CXIII. Sebastian’s Flight, Part 3 — Perigee

September 21, 2013 — Manon began her diary of Sebastian and their strange, mystifying relationship in the middle, allowing it to fan out from the center to the tips, the beginning and the end, like a sunflower burst into yellow flame for a summer, and then in the autumn, drooping its head, the seeds falling at its roots:

 Sebastian came by this afternoon. It is a fine weather day. We walked out to the little bench in the garden, sat among the roses and talked for two hours. We spoke of our relationship and the closeness we feel with one another, and that it has caught us unawares. We do not know what to do with this. He came by for afternoon tea, he said. But, in the garden, our conversation soon turned to our feelings. I feel so natural with him. I believe he does with me, too. I could tell him anything. We talk endlessly on every subject; we could probably talk for days, almost without breath; yet, our silences are communicative and deep. Kindred spirits. I feel as if I have known him for lifetimes. There is a haunting quality to it, though. Something… something dark, something I see beyond him, as if when I sit looking at him he is transparent, and there’s this dark entity behind him. He has said nothing about it; nor I to him. He may not see it. I sense he is hiding something, or he fears something, something unsettling to him.

Reflecting at this late evening hour, I cannot recall our first meeting. It seems in this lifetime we never had a first meeting, but that he was always near me, an unseen but felt presence, and when we matured on our separate paths, we would become aligned and meet. Thus, this happened: eventually, we evolved into the same group of friends and associates; then we knew each other, yet had little direct contact until recently.

The light burns low now and the air holds a chill. At the hearth, I have stoked the fire, gift of Prometheus, and what remain are glowing embers, spirits of the flame. The wall sconce in the corner hisses with gaslight, and here at my writing table, pools of wax clot around the stunted candle base.

When we will see one another next I do not know. Our meetings are spontaneous and erratic. I have my garden club and the orphan children’s benefit; he has his businesses and men’s club. It is as it should be. It is part of the natural flow of our relationship. I inhale the essence of what it is and expect nothing more.

—Yet, the dark side. It carries a sad mysticism, something from long ago, like something from a past lifetime. I can see bits of it, like faded photographs in an uncompleted album, our loving companionship abruptly and tragically cut short. Why? Or am I having a premonition?

He knows. He doesn’t want to face it…. The hour is late. I must go to bed.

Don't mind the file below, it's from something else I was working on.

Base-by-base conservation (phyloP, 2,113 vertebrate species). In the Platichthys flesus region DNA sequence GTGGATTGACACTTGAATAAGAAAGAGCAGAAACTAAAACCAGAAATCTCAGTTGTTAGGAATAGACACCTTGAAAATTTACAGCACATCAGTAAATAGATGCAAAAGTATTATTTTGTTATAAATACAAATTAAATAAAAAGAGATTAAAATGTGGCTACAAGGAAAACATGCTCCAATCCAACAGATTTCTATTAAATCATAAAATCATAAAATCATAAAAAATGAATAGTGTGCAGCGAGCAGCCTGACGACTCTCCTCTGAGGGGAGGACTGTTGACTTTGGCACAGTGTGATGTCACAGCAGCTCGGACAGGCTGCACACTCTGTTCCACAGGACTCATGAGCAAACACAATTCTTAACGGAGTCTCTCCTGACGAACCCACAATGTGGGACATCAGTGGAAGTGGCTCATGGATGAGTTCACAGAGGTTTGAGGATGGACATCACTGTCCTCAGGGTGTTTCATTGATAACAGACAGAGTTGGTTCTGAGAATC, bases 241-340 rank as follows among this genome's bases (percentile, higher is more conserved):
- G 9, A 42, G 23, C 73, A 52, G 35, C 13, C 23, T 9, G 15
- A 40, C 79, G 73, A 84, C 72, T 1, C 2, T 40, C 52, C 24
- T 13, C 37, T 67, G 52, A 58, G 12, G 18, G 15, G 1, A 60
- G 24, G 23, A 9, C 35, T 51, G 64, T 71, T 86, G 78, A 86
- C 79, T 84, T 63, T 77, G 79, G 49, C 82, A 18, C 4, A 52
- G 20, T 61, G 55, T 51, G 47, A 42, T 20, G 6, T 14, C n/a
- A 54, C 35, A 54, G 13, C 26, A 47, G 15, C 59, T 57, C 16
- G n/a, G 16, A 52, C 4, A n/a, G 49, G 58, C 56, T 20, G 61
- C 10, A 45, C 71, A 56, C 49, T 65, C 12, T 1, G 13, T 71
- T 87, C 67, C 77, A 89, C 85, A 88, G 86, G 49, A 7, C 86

I sat at my blog round table rereading this opening of Manon’s diary when Moriarty entered. He had been in the back kitchen, this time sweeping up enormous droppings of Japanese spam.

He’d brought his fluffy black dog, Dickens, with him. I stroked the white patch under Dickens’s chin, scratched deep behind his ear, finishing by running my hand along his back, ruffling his coat. He shook, then, sending pieces of disconnected Japanese character strokes flying, like loose spider legs.

“He rolled in the spam,” said Moriarty.

“My last post, part two of this story, attracted page after page of Japanese language characters,” I said. “Must have been the keyword ‘masquerade.’”

“I built the foundation for the folly,” Moriarty said. “Come out and see it. A low wall we can sit on and finish our discussion begun the other night over the Chinese.”

We walked across the tall yellow meadow grass to the foot of the folly, parallel on the hill to the blog, overlooking the stream. I carried Manon’s diary.

Moriarty had set a cornerstone into the foundation and carved into it Sept 2013. What a Phantom. I beamed at his thoughtfulness to detail. Sitting on Moriarty’s masterpiece, I tilted my face upwards and took a long draft of the deep blue September sky, the honeyed warmth of sun drenching my face.

Dickens sat next to me and leaned against my leg; and then he lay down, resting his head on his tan forepaws. Crickets chirped and locusts buzzed. The rubber tip of the dog’s nose twitched as he sniffed the air. Maybe he smelled blue deer. I patted his head.

“There was a strange sadness to Sebastian,” said Moriarty, sitting down at the opposite end of the foundation wall and crossing his leg over his knee.

“Sebastian typified perfectly what most humans fear – they are afraid of the light, not of the dark,” I said.

“Clearly it seems,” I went on, “that he was deeply drawn to Manon in the beginning; he drew her in; their association blossomed, becoming close.”

“And then he got scared,” said Moriarty.

“He fell into the flame he had kindled, and then tried to flee; he erected a firewall of superficiality,” I observed.

I opened Manon’s diary and read:

Sebastian has turned. I wanted to know his darkness. We have become very close. Of late, though, he has begun to be controlling. In truth, I want to know if he is worthy of me. Would he always be respectful towards me. Would he accept my work for women’s suffrage? If we are to go forward, I want clear understanding between the two of us. I sent him a note. Would he talk with me? That’s all I wrote: what point would it be to discuss with him in a note what I want to discuss with him in person?

He wrote back: “When I have time. I shall let you know.” I replied that I understand he has other priorities, that such is as it should be. However, I stated, I do find that we must talk presently. I sought to prevent a miscarriage of our friendship, although I did not tell him this latter.

There is more …
—Samantha Mozart